Tests done at QECH were as follows: FBC: WBC 6.7 x 10³/µL, RBC 4.07 x 103/µL, haemoglobin 10.4 g/dL, haematocrit 32.0%, platelets 330 x 10³/µL, total lymphocytes 2.0 x 10³/µL (with total CD4 count 705/µL with no percentage available), total neutrophils 3.8 x 10³/µL, calcium 1.0 mmol/L, random blood sugar 5.4 mmol/L. CSF showed WBC 30 x 103/µL, RBC 3040 x 103/µL, polymorphs 70%, lymphocytes 30%, no organisms were seen on Gram stain, Indian Ink was negative, and there was no growth on culture.
As the child had persistent neurological signs and symptoms as described above, an MRI was done. This showed mild hydrocephalus (Figure 1). Given her clinical improvement, this was managed conservatively. With the presence of hearing deficit, a hearing test was done which showed mild to moderate sensory-neural hearing loss on the left ear.
The child was continued on oral fluconazole (12 mg /kg) and was discharged after she had stayed in hospital for 17 days. She was seen for follow up in clinic 2 months later, and at that time her hearing impairment was improving and her headache had resolved. Given that no immunodeficiency was identified, the child received induction and maintenance courses of oral fluconazole and completed a total of 15 weeks’ treatment.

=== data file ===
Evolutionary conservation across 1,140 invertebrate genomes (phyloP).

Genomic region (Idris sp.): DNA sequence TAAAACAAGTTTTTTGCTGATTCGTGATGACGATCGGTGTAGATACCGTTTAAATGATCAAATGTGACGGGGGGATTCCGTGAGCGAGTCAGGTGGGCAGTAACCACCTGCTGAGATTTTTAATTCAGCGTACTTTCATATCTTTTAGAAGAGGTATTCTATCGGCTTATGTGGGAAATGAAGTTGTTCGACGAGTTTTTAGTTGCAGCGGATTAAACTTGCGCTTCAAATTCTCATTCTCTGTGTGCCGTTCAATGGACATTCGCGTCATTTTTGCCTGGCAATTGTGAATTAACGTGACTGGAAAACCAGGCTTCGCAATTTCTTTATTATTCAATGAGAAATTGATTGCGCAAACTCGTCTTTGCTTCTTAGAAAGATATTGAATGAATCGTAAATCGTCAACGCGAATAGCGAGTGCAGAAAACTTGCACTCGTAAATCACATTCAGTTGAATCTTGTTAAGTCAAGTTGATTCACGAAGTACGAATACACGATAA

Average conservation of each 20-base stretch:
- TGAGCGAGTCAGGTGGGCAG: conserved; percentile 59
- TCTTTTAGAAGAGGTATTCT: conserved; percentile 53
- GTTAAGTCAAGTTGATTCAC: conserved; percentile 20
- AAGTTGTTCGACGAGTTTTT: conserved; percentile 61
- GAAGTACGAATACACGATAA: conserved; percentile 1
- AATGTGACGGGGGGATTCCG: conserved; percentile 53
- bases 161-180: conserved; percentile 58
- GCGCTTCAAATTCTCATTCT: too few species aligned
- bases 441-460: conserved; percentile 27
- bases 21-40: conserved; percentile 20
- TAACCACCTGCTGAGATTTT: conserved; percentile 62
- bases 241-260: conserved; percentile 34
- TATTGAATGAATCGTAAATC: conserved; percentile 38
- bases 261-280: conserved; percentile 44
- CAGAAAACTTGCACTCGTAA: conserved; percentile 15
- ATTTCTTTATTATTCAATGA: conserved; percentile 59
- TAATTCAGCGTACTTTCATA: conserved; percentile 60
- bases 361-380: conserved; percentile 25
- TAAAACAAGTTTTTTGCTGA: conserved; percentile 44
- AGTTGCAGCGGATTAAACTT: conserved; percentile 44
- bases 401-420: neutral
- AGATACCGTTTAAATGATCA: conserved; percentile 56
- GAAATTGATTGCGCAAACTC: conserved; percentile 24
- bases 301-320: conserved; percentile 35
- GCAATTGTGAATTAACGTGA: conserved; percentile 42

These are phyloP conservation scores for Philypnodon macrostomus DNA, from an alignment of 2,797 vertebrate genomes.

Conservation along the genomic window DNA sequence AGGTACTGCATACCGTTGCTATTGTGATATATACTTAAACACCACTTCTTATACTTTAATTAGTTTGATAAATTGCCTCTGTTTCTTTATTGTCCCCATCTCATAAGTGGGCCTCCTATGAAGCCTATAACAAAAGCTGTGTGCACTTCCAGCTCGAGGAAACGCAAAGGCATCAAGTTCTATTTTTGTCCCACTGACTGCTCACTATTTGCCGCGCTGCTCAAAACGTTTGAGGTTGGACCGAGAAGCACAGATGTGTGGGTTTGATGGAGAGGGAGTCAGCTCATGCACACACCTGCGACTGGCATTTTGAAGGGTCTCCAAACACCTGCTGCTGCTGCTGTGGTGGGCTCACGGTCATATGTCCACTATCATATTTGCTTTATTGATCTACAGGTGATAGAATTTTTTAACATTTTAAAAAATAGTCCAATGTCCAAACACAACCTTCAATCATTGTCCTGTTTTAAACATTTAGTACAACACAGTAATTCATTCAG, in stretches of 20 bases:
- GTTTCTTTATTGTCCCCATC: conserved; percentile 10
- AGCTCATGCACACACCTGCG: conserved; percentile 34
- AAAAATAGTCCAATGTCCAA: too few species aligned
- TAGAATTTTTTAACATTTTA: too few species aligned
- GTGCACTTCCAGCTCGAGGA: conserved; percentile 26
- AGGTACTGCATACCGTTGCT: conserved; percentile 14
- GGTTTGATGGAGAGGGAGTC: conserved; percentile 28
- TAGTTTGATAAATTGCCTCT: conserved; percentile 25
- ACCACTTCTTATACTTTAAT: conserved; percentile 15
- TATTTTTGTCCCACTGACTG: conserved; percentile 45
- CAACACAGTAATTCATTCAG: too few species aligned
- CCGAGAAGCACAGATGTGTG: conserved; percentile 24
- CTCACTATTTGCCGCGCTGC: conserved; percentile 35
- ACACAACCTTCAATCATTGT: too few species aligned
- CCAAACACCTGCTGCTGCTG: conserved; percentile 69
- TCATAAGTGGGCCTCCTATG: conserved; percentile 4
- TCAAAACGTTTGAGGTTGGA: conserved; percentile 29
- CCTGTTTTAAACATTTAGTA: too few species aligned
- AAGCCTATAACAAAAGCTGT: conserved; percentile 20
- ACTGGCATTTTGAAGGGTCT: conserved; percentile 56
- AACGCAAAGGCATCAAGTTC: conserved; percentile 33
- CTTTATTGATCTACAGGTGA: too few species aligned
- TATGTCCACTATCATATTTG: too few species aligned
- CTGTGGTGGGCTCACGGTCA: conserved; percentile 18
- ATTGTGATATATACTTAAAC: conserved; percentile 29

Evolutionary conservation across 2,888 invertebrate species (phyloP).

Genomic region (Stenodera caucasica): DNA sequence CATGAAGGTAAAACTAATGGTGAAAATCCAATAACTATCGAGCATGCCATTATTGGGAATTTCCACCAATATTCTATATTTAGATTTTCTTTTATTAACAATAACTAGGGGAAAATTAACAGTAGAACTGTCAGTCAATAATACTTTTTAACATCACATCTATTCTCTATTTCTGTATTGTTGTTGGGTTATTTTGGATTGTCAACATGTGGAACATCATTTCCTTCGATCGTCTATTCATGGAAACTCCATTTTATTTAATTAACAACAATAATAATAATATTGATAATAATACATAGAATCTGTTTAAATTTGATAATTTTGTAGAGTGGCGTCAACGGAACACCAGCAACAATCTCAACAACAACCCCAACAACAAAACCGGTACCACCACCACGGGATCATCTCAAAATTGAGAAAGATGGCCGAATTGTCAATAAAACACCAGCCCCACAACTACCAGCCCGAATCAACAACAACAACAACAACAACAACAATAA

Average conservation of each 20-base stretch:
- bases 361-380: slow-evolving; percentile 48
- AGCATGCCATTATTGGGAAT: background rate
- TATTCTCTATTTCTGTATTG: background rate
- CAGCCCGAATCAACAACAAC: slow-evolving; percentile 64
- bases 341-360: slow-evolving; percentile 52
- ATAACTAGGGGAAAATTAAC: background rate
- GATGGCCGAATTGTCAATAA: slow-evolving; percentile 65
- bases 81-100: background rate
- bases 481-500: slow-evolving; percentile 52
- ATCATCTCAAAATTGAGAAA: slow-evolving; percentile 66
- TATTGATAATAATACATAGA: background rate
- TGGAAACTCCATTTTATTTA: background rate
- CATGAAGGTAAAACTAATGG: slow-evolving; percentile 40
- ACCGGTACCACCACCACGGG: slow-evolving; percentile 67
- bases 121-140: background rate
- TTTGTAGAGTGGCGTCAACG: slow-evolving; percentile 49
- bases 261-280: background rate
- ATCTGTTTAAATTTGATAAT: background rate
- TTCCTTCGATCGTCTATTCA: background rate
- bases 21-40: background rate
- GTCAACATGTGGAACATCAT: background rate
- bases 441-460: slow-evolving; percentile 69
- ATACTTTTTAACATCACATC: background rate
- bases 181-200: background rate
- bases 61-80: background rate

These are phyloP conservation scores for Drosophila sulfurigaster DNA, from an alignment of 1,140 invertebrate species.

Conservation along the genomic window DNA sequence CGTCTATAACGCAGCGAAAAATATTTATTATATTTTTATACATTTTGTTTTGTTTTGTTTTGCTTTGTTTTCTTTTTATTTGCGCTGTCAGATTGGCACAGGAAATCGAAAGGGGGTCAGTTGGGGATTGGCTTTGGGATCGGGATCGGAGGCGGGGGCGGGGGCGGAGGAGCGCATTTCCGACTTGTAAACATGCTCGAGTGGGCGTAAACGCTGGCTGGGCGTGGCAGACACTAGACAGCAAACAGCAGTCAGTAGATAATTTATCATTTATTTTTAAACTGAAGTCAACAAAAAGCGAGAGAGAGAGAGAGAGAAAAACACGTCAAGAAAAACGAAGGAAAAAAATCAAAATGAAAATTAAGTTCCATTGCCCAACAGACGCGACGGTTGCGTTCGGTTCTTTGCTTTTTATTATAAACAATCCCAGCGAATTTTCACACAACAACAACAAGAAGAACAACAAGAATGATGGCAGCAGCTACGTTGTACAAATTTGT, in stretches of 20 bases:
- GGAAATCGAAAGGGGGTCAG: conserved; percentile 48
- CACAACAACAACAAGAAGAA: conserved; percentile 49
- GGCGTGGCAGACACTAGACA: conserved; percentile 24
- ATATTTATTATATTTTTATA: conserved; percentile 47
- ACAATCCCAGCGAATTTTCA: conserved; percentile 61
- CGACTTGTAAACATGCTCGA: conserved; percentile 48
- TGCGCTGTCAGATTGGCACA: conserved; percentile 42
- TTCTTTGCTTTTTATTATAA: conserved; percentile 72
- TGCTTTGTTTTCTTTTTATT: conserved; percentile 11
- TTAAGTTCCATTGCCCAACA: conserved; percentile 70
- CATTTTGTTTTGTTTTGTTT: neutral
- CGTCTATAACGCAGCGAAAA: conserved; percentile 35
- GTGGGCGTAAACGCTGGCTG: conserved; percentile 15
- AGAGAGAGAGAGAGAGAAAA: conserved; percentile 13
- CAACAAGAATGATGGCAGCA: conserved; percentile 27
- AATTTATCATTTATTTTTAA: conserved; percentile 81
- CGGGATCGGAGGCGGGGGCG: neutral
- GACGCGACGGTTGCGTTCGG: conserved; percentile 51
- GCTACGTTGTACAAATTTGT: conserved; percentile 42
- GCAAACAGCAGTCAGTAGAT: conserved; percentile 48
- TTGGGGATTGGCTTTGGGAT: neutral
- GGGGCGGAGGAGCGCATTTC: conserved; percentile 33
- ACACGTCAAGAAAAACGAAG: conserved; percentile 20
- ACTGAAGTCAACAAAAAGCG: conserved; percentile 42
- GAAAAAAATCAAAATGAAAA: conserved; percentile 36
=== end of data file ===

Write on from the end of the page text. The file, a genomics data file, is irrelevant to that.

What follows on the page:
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Figure 1. Axial image of MRI brain of patient, illustrating mild hydrocephalus

Discussion
Cryptococcal meningitis is the most common central nervous system (CNS) fungal infection with high morbidity and mortality. Globally, approximately 957,900 cases of cryptococcal meningitis occur annually, resulting in 624,700 deaths within 3 months of infection in
HIV-infected adults and children1. These occur primarily in low-income countries, where health care and resources are limited. The incidence of cryptococcosis in Chinese children is 0.016–100 cases/100,000 children2. HIV infection is the main risk factor, accounting for 95% of cases in middle- and low-income countries and 80% of cases in high-income countries. The other risk factors include transplant recipients, patients with acute leukaemias or lymphomas, and those on immunosuppressive therapy including steroids. Cryptococcal infection in immunocompetent host is usually attributed to Cryptococcus gattii while that in immunocompromised is mostly by C. neoformans3,4. While India ink preparation only has a sensitivity of 86.1% and specificity of 97.3%5, diagnosis of cryptococcal meningitis can be reliably performed by serum cryptococcal latex agglutination titre which has a sensitivity of 97-97.8% and specificity of 85.9-100%5, or by cryptococcal antigen testing in CSF, which has a sensitivity of 100% and specificity of 97.7%, or serum (sensitivity 100% and specificity 99.5%)5.